As more and more non-profits have dipped their toes into e-fundraising, whether through e-mail, social media, or on their websites, many are wondering how to maximize the revenue they receive from these efforts.
E-fundraising isn’t the same as direct mail fundraising, though there are some similarities: you have to make it emotional; you have to make it attractive; you have to avoid cluttering your page. That being said, there are some unique strategies your non-profit can use to supercharge your next e-fundraising appeal:
#1: Be Transparent
Many people are still wary about giving online. This includes new prospects as well as your current donor pool. To many donors, there’s something comforting about writing out a check and handing it (or mailing it) to the development director at an organization. If you want people to give to your online fundraising efforts, you need to make them feel comfortable doing so.
In addition to things like using secure credit card processing, the best way to make someone feel good about giving online or through e-mail is by being completely transparent, and helping them understand where their money will go. What will this donation be used for? How will you report back to the donor on the effectiveness of their gift? Why do you need all the information about the donor that you are collecting on the credit card form? Be as transparent as possible!
#2: Make Your Ask Bite-Sized and Action-Oriented
I’ve found that the most compelling asks online, on e-mail, and on social networking sites are small “bite sized” asks: $5, $10, $25, $100. I’ve also found that the best online asks are “action oriented,” where the donor is being asked to make a donation to fund one specific action or thing. For example: “Give $10 to feed a family for a month,” or “Give $25 to fund free museum admission for a class of 40 eighth graders.”
#3: Use All Channels to Generate Buzz
Many non-profits have tried using e-fundraising to focus on one specific “online channel” or community. They may have a presence on their website, Twitter, Facebook, and have a 1,000 person e-mail list. Yet they only post their online fundraising effort on their website, or send it out to their e-mail list.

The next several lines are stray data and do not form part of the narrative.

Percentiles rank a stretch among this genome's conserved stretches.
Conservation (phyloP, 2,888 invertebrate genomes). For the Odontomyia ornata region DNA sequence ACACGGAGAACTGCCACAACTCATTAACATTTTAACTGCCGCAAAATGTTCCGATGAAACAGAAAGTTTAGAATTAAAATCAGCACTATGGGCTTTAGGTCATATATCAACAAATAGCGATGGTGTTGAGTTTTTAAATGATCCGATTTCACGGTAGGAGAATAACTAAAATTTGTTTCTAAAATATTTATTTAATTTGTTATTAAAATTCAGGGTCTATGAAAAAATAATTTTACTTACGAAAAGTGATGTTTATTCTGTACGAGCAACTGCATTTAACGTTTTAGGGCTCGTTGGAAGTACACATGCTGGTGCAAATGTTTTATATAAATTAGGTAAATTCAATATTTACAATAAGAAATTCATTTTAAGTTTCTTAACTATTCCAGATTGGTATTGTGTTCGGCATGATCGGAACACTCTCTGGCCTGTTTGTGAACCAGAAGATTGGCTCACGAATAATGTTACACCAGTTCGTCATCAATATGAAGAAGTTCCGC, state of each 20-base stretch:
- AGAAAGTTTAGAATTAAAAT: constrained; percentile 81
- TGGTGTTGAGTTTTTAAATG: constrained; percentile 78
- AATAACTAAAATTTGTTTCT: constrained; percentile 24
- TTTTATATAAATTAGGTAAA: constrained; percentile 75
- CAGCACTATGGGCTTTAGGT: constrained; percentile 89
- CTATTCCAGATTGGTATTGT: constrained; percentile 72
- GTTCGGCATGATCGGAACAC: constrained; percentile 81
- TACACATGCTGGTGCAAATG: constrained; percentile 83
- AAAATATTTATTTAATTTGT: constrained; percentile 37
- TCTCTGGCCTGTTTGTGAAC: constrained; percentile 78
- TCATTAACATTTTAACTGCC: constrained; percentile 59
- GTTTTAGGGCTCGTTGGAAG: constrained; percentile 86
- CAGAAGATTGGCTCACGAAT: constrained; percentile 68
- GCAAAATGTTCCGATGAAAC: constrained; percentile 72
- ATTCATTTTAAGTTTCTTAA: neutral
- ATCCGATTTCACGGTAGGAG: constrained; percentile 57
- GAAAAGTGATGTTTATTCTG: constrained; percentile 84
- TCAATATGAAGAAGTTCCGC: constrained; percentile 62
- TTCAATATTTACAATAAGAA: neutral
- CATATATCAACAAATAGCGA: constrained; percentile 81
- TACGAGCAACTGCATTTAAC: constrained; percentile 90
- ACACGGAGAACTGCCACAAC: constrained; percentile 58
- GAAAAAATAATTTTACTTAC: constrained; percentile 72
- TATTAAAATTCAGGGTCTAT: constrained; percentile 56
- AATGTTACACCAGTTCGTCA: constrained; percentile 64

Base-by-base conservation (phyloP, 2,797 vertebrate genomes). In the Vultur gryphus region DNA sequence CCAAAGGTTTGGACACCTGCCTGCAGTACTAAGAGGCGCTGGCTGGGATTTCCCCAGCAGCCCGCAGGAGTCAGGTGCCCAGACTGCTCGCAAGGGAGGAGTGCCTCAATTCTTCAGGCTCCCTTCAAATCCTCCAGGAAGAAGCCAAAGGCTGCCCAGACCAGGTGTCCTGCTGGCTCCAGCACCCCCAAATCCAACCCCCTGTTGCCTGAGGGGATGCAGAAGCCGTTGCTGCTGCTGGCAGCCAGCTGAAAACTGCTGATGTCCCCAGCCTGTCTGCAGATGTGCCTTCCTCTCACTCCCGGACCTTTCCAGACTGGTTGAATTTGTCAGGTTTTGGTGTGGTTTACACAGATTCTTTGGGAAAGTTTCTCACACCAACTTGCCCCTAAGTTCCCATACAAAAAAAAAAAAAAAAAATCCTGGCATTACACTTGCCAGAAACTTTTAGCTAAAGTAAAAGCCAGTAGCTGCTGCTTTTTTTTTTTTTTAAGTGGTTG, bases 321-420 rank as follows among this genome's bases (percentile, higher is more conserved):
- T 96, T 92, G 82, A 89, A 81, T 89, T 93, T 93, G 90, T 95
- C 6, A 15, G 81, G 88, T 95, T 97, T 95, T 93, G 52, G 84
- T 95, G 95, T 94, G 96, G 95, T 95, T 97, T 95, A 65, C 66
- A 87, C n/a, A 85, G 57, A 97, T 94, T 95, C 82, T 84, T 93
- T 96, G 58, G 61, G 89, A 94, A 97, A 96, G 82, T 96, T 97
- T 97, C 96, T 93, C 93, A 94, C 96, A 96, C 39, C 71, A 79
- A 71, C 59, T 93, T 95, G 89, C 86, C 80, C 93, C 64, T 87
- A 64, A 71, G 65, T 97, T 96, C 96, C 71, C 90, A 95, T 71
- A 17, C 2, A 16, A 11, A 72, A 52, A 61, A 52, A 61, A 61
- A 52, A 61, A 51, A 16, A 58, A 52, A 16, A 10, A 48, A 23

The truth is that people have fleeting attention spans online. There’s always something else to look at, another link to click. You have to make sure you get your message in front of your donors and prospects as often as possible if you want them to get involved. Treat your e-fundraising like a campaign – give each effort a name, a specific ask for a specific ask, and a deadline. Set up a page for it on your website. Then use e-mail, Twitter, Facebook, and any other social media sites you are on to push people to that page.
#4: Make a Direct Ask
Finally, like all fundraising efforts, your e-fundraising appeals will not be successful unless you make a direct ask. Don’t just tell people why you need money and how much you need, and hope that they will give. Ask them to give. Say, “Will you make a donation today?” or “Will you give $50 today to save a life? Click here!” Make your case, then make an ask.
Joe Garecht is the creator of The Fundraising Authority, a free source of fundraising advice and tutorials for non-profits of all sizes.